by the Very Rev. Ben Shambaugh
Cathedral Church of St. Luke, Portland
General Convention Begins
Here we are. After two days of travel, orientation, committee meetings and training, our people, our iPads, and even some of resolutions are ready. Today – Thursday – General convention officially begins.
General Convention is the legislative and chief governing body for the Episcopal Church. With more than 1,000 people from all corners of the world — including a wonderful group from Maine — it is well up to the task of prayerfully considering and debating the legislation put before it. General Convention, however, is much more than that. General Convention is a time of reunion, revival, reconciliation, and renewal. It is the church in action and a model of how our churches, our congregations, could be.
Within a day of being here, I have run into cathedral deans, reconnected with seminary classmates, seen people from every place I have lived and almost every conference I have attended. At an Integrity reception, I was thanked for St. Luke’s work on marriage equality. At the Verger’s exhibit table, I was asked to bring greetings back to the “Davids.” When I ran into a musician from the Diocese of Chicago, he started gushing about the music he had experienced at the cathedral in Portland. The dean of the Seminary of the Southwest did the same about worship she had attended in Portland just a few weeks ago. Every time I walk down the hall, I see familiar faces – and strangers that by the end of the convention will be friends.
It is a reunion. It is also a revival. Yesterday, we spent the afternoon listening to the four candidates for Presiding Bishop (more on that here). Each was realistic about the struggles the church and our world are facing. Each, however, was profoundly excited about our future and the future of the Episcopal Church. Each was passionate about sharing the Good News of Jesus Christ that the world desperately needs to hear. Though we had been told not to clap, their words brought tears and cheers. Like the many times of worship and prayer that will happen this week, their presentations brought us back to God, helped us experience the presence of the Holy Spirit, and told us that Jesus Christ — and his church — is very much alive.
While some are enthusiastic about progress being made and feel that change has been too slow and too long in coming, others feel that things are going too fast and that their church and their society has left them behind. Some want the church to be prophetic and lead. Others want the church to be a place of safety and peace. I co-chair my subcommittee with a bishop who disagrees with me on almost every issue. Chatting with him during a break, I discovered that he is very familiar with the small town in Illinois where many of my relatives came from and that we share some things in common. Later that day, when our group got into a bit of a muddle, he smiled and turned the leadership over to me. By bringing people together, General Convention creates opportunities for reconciliation — opportunities to live out the Episcopal Church’s mission to “restore all people to unity with God and each other through Jesus Christ.”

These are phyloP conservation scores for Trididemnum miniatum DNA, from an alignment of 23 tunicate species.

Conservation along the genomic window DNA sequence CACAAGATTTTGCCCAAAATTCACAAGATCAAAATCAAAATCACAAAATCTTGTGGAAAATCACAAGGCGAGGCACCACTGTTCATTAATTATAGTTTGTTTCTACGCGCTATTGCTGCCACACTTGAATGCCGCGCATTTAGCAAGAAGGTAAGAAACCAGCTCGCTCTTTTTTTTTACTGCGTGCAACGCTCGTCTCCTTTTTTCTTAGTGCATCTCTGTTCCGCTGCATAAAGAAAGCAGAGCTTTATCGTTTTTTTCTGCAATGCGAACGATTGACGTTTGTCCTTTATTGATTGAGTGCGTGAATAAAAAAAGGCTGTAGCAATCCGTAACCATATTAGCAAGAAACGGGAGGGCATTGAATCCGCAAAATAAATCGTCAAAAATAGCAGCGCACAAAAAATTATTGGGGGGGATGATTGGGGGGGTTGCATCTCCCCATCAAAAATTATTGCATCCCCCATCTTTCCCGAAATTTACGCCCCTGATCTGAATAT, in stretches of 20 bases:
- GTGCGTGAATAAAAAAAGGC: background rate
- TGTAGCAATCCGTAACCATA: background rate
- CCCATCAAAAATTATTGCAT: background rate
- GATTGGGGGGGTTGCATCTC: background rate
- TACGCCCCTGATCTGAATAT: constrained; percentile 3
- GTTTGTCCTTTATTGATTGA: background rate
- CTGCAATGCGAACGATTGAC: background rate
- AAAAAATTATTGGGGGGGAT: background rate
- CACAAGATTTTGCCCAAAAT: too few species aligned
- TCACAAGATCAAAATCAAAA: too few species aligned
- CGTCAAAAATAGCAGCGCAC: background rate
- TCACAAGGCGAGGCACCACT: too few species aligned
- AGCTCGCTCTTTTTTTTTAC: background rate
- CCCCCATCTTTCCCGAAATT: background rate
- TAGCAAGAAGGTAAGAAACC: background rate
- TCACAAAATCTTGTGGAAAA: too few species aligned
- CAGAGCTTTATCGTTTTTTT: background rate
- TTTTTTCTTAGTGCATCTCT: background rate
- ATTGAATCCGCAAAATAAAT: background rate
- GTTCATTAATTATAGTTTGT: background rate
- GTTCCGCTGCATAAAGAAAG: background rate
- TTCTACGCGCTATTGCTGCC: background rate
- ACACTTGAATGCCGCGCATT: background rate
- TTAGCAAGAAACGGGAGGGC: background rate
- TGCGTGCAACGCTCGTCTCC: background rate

And if it is about reconciliation, General Convention is about renewal. It is clear that in many ways and many places, the old ways of being and doing church are no longer working. As part of General Convention, we will be discussing new paradigms for structure and governance, finances and investment, the role of bishops and the training of lay people and clergy. We will be considering new resources for worship and music, striving to truly open all sacraments to all people, and tackling a variety of concerns.
All this is part of re-imagining the Episcopal Church, discerning God’s vision and plan for our future, and designing a structure that will best help us get there. As one bishop said: “this Jesus thing is real.” With this in mind, another bishop asked “What do you love so much that it is getting in the way of sharing the Good News?” Where is God leading us? Profound questions. I pray that in this time of reunion, revival, reconciliation and renewal we call General Convention the answers will become clear. I pray that in the times of reunion, revival, reconciliation and renewal in we experience in our own congregations they will as well.